Light is a frequent presence in Gerry Cambridge’s first collection in nine years. Notes begins and ends with light’s variation—fire: the winter fire in the grate, the fire of the sun at the world’s edge. Between these two poles are poems of desire, possession and memory. Clear-eyed and grave, this is the author’s most mature book to date. This paperback edition contains five new poems not in its hard backed predecessor.
Gerry Cambridge edits the Scottish-American journal, The Dark Horse.
Shaving your head is to go bare
under the full hot press of sun
frying your baldy scalp; to stop
ducking and feinting behind your hair;
to buzzingly shear all adornment, all
ornament and frippery, present
straightforward you to the world.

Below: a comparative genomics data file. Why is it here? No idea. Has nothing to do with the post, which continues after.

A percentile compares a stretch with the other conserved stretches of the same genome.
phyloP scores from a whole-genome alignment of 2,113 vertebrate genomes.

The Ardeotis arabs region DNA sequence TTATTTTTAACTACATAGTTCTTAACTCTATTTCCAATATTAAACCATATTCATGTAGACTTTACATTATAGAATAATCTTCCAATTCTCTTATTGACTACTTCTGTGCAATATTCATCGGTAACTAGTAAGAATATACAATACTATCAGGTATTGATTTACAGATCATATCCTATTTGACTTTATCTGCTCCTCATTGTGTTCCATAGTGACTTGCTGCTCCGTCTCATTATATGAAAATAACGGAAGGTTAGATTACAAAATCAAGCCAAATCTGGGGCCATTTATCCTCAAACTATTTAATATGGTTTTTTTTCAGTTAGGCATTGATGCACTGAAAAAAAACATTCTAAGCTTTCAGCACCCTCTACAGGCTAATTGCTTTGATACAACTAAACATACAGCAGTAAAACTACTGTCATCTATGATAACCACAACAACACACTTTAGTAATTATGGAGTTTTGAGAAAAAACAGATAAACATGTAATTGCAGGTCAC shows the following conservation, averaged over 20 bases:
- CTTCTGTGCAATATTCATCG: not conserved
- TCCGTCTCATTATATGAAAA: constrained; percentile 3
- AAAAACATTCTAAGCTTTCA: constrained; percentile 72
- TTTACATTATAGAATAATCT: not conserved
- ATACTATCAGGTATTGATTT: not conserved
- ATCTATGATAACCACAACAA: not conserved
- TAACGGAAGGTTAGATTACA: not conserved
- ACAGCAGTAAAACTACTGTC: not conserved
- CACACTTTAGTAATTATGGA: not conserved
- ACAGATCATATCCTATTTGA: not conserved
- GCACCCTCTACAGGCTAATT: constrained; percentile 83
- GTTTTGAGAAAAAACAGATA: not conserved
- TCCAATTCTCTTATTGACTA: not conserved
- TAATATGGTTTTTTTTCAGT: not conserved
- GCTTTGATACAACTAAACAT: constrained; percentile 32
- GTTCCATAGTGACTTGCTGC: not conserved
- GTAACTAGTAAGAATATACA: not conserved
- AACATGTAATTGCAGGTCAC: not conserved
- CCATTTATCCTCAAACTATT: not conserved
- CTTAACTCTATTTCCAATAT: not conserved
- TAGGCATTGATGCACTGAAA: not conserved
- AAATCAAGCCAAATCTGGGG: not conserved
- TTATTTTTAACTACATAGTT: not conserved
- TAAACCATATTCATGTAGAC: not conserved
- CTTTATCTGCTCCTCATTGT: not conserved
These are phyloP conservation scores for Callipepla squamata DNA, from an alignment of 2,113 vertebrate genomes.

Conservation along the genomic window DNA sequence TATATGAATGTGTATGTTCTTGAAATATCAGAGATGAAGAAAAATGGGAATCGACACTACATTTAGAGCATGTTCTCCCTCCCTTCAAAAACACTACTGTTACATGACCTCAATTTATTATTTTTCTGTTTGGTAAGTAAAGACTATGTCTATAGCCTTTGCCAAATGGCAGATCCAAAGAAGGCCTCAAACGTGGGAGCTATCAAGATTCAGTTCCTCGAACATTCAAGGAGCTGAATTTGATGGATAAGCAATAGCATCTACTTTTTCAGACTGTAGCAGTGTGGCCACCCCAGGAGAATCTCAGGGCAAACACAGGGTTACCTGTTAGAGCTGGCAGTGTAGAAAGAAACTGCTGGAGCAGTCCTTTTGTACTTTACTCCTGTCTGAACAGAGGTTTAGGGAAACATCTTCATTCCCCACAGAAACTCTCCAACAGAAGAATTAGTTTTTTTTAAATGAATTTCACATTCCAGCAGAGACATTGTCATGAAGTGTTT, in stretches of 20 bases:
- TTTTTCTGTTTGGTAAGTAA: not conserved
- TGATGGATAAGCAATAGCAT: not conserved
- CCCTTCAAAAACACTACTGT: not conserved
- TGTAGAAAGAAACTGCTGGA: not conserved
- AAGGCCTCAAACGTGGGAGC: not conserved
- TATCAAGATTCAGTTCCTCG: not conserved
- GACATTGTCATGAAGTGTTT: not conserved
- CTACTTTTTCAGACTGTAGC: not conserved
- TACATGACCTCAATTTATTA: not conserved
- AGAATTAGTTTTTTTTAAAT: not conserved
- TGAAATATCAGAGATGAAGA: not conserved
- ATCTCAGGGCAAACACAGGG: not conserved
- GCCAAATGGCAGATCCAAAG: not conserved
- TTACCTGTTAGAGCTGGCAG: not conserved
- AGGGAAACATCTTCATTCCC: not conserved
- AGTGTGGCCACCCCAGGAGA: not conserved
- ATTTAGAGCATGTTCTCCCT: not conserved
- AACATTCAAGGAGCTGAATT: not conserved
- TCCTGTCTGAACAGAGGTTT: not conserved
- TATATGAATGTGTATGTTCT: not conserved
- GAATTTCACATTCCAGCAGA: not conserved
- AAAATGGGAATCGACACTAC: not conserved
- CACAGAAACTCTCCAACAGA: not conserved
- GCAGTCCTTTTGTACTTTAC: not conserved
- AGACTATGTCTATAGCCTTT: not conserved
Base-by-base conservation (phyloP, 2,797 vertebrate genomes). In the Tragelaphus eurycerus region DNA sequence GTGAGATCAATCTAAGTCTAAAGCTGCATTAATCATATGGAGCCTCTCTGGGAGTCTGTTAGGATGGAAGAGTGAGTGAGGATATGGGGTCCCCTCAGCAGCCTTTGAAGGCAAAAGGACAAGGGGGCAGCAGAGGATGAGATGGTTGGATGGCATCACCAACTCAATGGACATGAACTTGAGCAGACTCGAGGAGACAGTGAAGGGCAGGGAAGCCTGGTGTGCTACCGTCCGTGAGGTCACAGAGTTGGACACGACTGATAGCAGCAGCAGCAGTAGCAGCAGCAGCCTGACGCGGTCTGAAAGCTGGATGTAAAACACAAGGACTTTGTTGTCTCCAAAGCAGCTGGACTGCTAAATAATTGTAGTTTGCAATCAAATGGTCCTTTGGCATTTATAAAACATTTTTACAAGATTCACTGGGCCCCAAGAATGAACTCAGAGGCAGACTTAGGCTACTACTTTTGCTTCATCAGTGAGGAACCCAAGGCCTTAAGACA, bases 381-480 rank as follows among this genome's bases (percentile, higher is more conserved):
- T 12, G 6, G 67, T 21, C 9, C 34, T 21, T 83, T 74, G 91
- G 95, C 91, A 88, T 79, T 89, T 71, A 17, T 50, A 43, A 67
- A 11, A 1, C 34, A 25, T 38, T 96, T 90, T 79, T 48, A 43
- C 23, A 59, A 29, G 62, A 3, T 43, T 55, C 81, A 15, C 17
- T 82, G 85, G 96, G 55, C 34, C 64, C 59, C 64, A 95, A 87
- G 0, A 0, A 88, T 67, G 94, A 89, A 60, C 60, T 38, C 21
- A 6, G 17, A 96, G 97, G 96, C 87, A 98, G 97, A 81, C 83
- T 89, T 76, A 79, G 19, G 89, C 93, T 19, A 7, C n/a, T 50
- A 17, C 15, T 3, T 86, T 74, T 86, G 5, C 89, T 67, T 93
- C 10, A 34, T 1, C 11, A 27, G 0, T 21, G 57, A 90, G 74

It is to feel the caress of the sexy air, and see
your father staring back at you
from out in the winter night
in a travelling train’s window. It is to aspire
to the plainness of nouns, to stop
time by pre-empting time, and the instant
absurdity of combs. It is to bow
your head like an old dog
for a lover to dome your brow
in her cool palms, knowing the bloody
pulsing brain beneath. It is
an attempt at honesty, a minor
variety of courage; to be
a hot thin soil for rain.